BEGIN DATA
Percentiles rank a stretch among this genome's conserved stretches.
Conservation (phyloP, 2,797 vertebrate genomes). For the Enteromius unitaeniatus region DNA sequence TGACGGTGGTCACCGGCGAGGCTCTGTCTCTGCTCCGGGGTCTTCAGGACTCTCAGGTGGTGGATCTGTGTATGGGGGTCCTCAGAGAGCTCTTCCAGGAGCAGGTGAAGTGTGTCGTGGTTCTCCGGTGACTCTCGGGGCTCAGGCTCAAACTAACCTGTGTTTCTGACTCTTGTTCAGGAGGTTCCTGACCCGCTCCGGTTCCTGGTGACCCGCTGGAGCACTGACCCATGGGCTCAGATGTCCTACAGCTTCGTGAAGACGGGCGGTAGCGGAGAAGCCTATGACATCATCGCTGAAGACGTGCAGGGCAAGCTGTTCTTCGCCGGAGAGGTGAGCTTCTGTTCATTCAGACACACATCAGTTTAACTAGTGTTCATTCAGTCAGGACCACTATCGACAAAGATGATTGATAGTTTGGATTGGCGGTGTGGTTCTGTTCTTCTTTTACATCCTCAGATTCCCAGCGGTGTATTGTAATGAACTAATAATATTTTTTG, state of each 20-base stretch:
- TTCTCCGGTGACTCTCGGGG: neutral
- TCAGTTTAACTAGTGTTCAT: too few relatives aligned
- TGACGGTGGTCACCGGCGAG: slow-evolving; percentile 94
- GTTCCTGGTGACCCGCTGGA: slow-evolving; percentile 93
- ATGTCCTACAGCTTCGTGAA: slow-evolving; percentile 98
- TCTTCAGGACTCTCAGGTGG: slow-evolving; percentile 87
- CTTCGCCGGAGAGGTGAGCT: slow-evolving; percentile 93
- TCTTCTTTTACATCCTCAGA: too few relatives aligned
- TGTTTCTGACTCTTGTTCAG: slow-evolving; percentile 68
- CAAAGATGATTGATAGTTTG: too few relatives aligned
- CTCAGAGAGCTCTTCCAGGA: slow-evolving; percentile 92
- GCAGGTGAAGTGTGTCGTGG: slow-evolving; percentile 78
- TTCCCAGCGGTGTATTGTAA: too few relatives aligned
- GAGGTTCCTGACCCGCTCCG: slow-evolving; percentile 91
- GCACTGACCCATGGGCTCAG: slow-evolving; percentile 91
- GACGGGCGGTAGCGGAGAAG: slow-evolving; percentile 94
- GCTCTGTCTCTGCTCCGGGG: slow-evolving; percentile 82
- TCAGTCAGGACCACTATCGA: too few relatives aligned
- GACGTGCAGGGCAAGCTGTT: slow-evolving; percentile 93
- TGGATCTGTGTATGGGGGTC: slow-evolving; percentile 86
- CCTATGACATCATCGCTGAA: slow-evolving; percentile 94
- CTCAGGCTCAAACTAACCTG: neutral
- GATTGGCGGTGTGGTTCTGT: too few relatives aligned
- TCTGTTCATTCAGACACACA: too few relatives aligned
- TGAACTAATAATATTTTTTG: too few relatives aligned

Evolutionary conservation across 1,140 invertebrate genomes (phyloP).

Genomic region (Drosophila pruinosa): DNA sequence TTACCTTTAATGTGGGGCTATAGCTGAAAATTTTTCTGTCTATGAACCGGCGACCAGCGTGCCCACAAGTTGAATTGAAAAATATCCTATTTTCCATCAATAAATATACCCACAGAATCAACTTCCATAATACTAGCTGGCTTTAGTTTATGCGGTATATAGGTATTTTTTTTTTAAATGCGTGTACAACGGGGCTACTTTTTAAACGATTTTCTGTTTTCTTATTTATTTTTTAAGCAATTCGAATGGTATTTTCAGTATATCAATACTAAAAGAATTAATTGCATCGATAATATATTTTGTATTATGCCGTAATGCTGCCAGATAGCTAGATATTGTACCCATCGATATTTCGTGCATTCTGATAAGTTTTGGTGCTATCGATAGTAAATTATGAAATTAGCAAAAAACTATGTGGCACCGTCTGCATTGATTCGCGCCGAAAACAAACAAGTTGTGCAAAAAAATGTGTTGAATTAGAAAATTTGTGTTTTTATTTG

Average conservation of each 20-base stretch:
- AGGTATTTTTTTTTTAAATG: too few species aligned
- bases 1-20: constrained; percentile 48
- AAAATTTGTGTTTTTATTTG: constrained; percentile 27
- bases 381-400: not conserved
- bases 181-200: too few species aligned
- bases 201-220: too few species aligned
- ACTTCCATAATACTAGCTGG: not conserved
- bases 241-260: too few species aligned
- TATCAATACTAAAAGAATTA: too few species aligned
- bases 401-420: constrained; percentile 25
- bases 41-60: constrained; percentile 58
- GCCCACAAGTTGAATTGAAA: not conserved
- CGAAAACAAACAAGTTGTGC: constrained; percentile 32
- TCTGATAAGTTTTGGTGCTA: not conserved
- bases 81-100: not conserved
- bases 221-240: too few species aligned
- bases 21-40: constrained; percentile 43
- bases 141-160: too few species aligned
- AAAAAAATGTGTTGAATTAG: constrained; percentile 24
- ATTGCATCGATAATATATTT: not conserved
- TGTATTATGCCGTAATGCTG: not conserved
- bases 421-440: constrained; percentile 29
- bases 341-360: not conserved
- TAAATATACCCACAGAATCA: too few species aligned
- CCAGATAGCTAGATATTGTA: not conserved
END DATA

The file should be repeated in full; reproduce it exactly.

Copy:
Percentiles rank a stretch among this genome's conserved stretches.
Conservation (phyloP, 2,797 vertebrate genomes). For the Enteromius unitaeniatus region DNA sequence TGACGGTGGTCACCGGCGAGGCTCTGTCTCTGCTCCGGGGTCTTCAGGACTCTCAGGTGGTGGATCTGTGTATGGGGGTCCTCAGAGAGCTCTTCCAGGAGCAGGTGAAGTGTGTCGTGGTTCTCCGGTGACTCTCGGGGCTCAGGCTCAAACTAACCTGTGTTTCTGACTCTTGTTCAGGAGGTTCCTGACCCGCTCCGGTTCCTGGTGACCCGCTGGAGCACTGACCCATGGGCTCAGATGTCCTACAGCTTCGTGAAGACGGGCGGTAGCGGAGAAGCCTATGACATCATCGCTGAAGACGTGCAGGGCAAGCTGTTCTTCGCCGGAGAGGTGAGCTTCTGTTCATTCAGACACACATCAGTTTAACTAGTGTTCATTCAGTCAGGACCACTATCGACAAAGATGATTGATAGTTTGGATTGGCGGTGTGGTTCTGTTCTTCTTTTACATCCTCAGATTCCCAGCGGTGTATTGTAATGAACTAATAATATTTTTTG, state of each 20-base stretch:
- TTCTCCGGTGACTCTCGGGG: neutral
- TCAGTTTAACTAGTGTTCAT: too few relatives aligned
- TGACGGTGGTCACCGGCGAG: slow-evolving; percentile 94
- GTTCCTGGTGACCCGCTGGA: slow-evolving; percentile 93
- ATGTCCTACAGCTTCGTGAA: slow-evolving; percentile 98
- TCTTCAGGACTCTCAGGTGG: slow-evolving; percentile 87
- CTTCGCCGGAGAGGTGAGCT: slow-evolving; percentile 93
- TCTTCTTTTACATCCTCAGA: too few relatives aligned
- TGTTTCTGACTCTTGTTCAG: slow-evolving; percentile 68
- CAAAGATGATTGATAGTTTG: too few relatives aligned
- CTCAGAGAGCTCTTCCAGGA: slow-evolving; percentile 92
- GCAGGTGAAGTGTGTCGTGG: slow-evolving; percentile 78
- TTCCCAGCGGTGTATTGTAA: too few relatives aligned
- GAGGTTCCTGACCCGCTCCG: slow-evolving; percentile 91
- GCACTGACCCATGGGCTCAG: slow-evolving; percentile 91
- GACGGGCGGTAGCGGAGAAG: slow-evolving; percentile 94
- GCTCTGTCTCTGCTCCGGGG: slow-evolving; percentile 82
- TCAGTCAGGACCACTATCGA: too few relatives aligned
- GACGTGCAGGGCAAGCTGTT: slow-evolving; percentile 93
- TGGATCTGTGTATGGGGGTC: slow-evolving; percentile 86
- CCTATGACATCATCGCTGAA: slow-evolving; percentile 94
- CTCAGGCTCAAACTAACCTG: neutral
- GATTGGCGGTGTGGTTCTGT: too few relatives aligned
- TCTGTTCATTCAGACACACA: too few relatives aligned
- TGAACTAATAATATTTTTTG: too few relatives aligned

Evolutionary conservation across 1,140 invertebrate genomes (phyloP).

Genomic region (Drosophila pruinosa): DNA sequence TTACCTTTAATGTGGGGCTATAGCTGAAAATTTTTCTGTCTATGAACCGGCGACCAGCGTGCCCACAAGTTGAATTGAAAAATATCCTATTTTCCATCAATAAATATACCCACAGAATCAACTTCCATAATACTAGCTGGCTTTAGTTTATGCGGTATATAGGTATTTTTTTTTTAAATGCGTGTACAACGGGGCTACTTTTTAAACGATTTTCTGTTTTCTTATTTATTTTTTAAGCAATTCGAATGGTATTTTCAGTATATCAATACTAAAAGAATTAATTGCATCGATAATATATTTTGTATTATGCCGTAATGCTGCCAGATAGCTAGATATTGTACCCATCGATATTTCGTGCATTCTGATAAGTTTTGGTGCTATCGATAGTAAATTATGAAATTAGCAAAAAACTATGTGGCACCGTCTGCATTGATTCGCGCCGAAAACAAACAAGTTGTGCAAAAAAATGTGTTGAATTAGAAAATTTGTGTTTTTATTTG

Average conservation of each 20-base stretch:
- AGGTATTTTTTTTTTAAATG: too few species aligned
- bases 1-20: constrained; percentile 48
- AAAATTTGTGTTTTTATTTG: constrained; percentile 27
- bases 381-400: not conserved
- bases 181-200: too few species aligned
- bases 201-220: too few species aligned
- ACTTCCATAATACTAGCTGG: not conserved
- bases 241-260: too few species aligned
- TATCAATACTAAAAGAATTA: too few species aligned
- bases 401-420: constrained; percentile 25
- bases 41-60: constrained; percentile 58
- GCCCACAAGTTGAATTGAAA: not conserved
- CGAAAACAAACAAGTTGTGC: constrained; percentile 32
- TCTGATAAGTTTTGGTGCTA: not conserved
- bases 81-100: not conserved
- bases 221-240: too few species aligned
- bases 21-40: constrained; percentile 43
- bases 141-160: too few species aligned
- AAAAAAATGTGTTGAATTAG: constrained; percentile 24
- ATTGCATCGATAATATATTT: not conserved
- TGTATTATGCCGTAATGCTG: not conserved
- bases 421-440: constrained; percentile 29
- bases 341-360: not conserved
- TAAATATACCCACAGAATCA: too few species aligned
- CCAGATAGCTAGATATTGTA: not conserved